Book review: Chaos Engineering (2020)

Hard Facts

  • Title: Chaos Engineering — System Resiliency in Practice
  • Release Date: April 2020
  • Authors: Casey Rosenthal, Nora Jones
  • Publisher: O’Reilly Media
  • ISBN: 9781492043867


This is my first book about Chaos Engineering. My expectation about the content was to learn primarily theory about Chaos Engineering. The questions in my head were: What is Chaos Engineering? What are the basic concepts? Ideas on how to apply Chaos Engineering to your work?


Now, I describe each chapter with one or two sentences to give you more insight.

Chapter 1: Encountering Complex Systems — You learn something about simple and complex systems and in which situation Chaos Engineering can be usefully applied.

Chapter 2: Navigating Complex Systems — Main focus on the topics “Dynamic Safety Model” and Economic Pillars of Complexity Model”

Chapter 3: Overview of Principles — Principles of Chaos Engineering but also the interesting discussion about experimentation vs. testing.

Chapter 4 to Chapter 8 is about applied chaos engineering in the company’s: Slack, Google, Microsoft, LinkedIn, CapitalOne.

Chapter 9: Creating Foresight — About the actual process in Chaos Engineering and what is important in every phase (before, during, after).

Chapter 10: Humanistic Chaos — What means Chaos Engineering applied to the organization or the people?

Chapter 11: People in the loop — Why, how, and when of experiments and experiments automation. I found also it interesting: HABA-MABA (Humans are better at / machines are better at).

Chapter 12: The Experiment Selection Problem (and a Solution) — It’s not easy to choose the “right” experiment. The role of an expert plays an important role.

Chapter 13: ROI of Chaos Engineering — This chapter includes topics like the general return of investment, the Kirkpatrick model, and measuring key performance indicators.

Chapter 14: Open Minds, Open Science and Open Chaos — The key for a successful science (Chaos Engineering) is to have shareable results and “Open Chaos Engineering”.

Chapter 15: Chaos Maturity Model — The CMM as a framework helps the organization to improve Chaos Engineering in the aspect of adoption and sophistication.

Chapter 16: Continuous Verification — CV is tooling to verify the system behavior. CV in the wild could be ChAP (Chaos Automation Platform).

Chapter 17: Lets Get Cyber-Physical — This chapter is about cyber-physical-systems and topics like Failure Mode and Effects Analysis (FMEA).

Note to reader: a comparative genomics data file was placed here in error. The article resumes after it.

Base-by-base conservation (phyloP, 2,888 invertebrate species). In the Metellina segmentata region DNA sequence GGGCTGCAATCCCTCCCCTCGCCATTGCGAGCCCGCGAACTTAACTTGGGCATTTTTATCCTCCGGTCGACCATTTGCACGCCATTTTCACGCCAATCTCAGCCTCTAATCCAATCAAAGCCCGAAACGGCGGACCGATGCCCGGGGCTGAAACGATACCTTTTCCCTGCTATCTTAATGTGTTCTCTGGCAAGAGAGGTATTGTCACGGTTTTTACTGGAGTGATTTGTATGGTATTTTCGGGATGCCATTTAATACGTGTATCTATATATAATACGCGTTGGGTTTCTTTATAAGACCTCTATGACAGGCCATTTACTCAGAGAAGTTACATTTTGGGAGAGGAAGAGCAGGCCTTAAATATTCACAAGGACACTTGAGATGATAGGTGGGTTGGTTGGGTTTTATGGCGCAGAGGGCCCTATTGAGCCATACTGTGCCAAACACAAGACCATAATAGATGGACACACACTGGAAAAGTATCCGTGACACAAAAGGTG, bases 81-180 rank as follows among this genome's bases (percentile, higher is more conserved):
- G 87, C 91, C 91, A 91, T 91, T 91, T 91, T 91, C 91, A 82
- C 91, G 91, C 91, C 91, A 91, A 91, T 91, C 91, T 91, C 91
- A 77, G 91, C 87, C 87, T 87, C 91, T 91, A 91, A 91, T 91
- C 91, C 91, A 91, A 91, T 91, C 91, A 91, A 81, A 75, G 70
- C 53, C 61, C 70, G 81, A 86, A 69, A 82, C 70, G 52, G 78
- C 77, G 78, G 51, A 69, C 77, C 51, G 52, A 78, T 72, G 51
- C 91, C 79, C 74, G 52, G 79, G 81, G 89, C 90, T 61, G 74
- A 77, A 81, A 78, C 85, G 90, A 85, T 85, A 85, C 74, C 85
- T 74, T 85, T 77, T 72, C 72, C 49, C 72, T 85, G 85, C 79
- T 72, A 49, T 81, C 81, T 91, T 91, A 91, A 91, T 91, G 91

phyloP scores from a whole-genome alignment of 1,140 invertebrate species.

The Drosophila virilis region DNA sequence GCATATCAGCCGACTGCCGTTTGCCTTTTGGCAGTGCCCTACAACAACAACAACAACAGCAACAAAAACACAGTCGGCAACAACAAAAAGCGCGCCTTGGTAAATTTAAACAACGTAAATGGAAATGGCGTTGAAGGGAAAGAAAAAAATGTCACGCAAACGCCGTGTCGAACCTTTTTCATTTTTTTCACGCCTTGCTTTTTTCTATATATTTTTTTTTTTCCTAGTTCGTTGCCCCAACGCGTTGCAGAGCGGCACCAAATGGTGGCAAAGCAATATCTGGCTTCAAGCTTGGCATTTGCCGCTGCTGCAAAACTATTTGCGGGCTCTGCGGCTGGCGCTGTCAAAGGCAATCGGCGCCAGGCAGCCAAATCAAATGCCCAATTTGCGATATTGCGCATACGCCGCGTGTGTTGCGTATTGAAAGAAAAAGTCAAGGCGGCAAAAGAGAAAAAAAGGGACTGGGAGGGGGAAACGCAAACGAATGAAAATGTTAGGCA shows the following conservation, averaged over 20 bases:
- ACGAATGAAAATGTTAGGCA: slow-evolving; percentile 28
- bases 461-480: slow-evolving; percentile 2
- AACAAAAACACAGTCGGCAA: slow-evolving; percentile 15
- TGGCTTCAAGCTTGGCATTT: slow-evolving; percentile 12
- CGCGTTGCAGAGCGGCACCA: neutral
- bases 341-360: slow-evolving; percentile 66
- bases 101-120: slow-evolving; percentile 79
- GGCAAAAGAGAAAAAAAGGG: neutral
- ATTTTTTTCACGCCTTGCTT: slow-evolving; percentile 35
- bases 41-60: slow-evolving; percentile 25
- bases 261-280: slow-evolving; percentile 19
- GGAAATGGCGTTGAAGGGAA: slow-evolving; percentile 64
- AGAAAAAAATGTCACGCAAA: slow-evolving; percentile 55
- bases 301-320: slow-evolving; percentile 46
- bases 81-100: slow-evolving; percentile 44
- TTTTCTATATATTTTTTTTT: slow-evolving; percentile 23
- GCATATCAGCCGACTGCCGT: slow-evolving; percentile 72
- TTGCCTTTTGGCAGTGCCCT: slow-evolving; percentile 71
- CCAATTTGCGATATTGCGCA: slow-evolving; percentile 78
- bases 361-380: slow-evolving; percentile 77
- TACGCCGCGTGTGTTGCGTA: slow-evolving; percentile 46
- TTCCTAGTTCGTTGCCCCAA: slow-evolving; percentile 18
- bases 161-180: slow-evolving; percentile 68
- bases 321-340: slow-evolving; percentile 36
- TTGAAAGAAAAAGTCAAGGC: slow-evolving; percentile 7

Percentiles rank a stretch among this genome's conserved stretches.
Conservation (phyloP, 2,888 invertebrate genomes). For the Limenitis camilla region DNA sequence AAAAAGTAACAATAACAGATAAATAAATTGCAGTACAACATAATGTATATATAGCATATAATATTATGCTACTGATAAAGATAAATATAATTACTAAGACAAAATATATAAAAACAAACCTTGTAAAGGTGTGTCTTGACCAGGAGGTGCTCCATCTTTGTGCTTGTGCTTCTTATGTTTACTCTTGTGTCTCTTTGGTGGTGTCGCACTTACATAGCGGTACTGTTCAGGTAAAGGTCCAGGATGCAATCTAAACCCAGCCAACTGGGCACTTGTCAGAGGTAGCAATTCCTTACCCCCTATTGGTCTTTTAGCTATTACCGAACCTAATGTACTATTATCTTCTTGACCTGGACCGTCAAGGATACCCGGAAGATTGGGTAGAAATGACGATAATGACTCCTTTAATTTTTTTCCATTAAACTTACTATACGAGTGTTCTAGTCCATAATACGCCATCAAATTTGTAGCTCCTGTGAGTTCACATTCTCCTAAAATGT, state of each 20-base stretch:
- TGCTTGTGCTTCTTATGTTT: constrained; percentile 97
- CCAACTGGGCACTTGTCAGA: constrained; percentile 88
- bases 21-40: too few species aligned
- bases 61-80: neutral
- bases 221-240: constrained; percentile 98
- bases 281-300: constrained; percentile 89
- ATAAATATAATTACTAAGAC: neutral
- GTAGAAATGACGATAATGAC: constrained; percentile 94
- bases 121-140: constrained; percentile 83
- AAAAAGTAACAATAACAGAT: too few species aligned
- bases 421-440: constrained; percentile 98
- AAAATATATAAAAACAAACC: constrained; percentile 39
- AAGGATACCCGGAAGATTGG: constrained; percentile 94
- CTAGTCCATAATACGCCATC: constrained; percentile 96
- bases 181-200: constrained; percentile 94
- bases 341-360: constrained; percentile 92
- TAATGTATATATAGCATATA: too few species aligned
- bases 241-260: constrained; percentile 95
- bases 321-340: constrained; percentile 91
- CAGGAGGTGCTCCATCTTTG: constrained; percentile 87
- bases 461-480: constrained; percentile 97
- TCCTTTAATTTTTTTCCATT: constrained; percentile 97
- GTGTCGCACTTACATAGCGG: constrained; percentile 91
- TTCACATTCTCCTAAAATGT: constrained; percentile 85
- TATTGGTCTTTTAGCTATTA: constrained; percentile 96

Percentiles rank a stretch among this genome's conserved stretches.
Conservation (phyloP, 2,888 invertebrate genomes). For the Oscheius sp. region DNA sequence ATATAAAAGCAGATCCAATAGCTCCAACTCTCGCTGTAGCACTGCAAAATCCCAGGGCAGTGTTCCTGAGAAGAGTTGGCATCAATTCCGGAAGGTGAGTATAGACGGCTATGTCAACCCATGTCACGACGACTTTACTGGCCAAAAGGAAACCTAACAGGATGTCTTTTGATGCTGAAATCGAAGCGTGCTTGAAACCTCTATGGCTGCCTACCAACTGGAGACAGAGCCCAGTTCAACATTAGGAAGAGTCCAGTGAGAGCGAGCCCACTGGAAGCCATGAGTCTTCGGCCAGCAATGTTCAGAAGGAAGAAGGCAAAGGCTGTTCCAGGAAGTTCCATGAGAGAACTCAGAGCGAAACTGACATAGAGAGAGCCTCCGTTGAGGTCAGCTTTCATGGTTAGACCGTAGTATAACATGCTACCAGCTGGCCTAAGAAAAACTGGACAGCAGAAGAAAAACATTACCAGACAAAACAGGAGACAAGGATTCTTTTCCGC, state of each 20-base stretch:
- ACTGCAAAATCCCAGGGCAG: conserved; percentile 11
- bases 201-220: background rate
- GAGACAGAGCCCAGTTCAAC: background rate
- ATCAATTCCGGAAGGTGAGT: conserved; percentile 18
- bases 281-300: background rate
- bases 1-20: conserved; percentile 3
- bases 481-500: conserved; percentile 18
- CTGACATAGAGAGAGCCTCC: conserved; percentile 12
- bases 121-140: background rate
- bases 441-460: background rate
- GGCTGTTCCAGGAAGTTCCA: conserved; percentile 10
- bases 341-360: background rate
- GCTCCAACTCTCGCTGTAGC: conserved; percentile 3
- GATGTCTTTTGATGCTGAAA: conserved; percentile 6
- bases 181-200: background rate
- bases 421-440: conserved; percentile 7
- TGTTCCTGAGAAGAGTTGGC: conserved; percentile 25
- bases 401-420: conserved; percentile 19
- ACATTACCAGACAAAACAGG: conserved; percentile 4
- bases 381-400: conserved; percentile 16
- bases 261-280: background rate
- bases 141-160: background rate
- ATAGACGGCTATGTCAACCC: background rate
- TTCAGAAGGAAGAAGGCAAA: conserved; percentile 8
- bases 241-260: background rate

Chapter 18: HOP meets Chaos Engineering — Human and Organization Performance (HOP) in the context of Chaos Engineering and the principles of HOP.

Chapter 19: Chaos Engineering on a Database — How Chaos Engineering can improve a hybrid transactional/analytical processing database. Also some very practical information about robustness and stability (like network partitioning or failure injection for a filesystem).

Chapter 20: The Case for Security Chaos Engineering — What is Security Chaos Engineering (SCE) and how can it improves security (in addition to red/purple teams).

Chapter 21: Conclusion — Sum ups the whole key message and also enforcing rules for increasing reliability can lead to less reliability. Chaos Engineering is a tool to create resilience.


First of all, I want to clarify that the book includes much more than I described with every chapter. I took some information from my notes to show you one or two topics. I also wanted to say that I didn’t cross-check my information with the information from O’Reilly. You should check out this as well.

I think it gave me the right information to learn some basic theories about the topic. I also liked chapters 4 to 8 — I didn’t describe anything about that, because you have to read it. Because this is my first book about Chaos Engineering everything is kind of new and exciting for me.

If you want a book to show you explicitly how to implement Chaos Engineering in your company then this book might be ok, but I think Learning Chaos Engineering would be the better option (based on the online information).

Another thing I like to mention is that the book consists of chapters from a lot of different authors. It’s kind of good because you read different opinions and perspectives but I’m not a big fan of it. Two reasons for that: First, you read different styles and this resulted in a strange behavior for me that I need to read two, three pages that I’m comfortable with that style. Maybe it’s because English is not my first language. Secondly, you read some basic information several times, because every author writes his chapter without really linking to other chapters. Overall I think I would be more a fan of it when there is a clear structure and red line to follow.

But of course, I have to say that the book has answered all the questions I had before the book.

I hope this review will help you with a purchase decision. I want definitely to learn more about Chaos Engineering. If you can recommend a book to me, please let me know.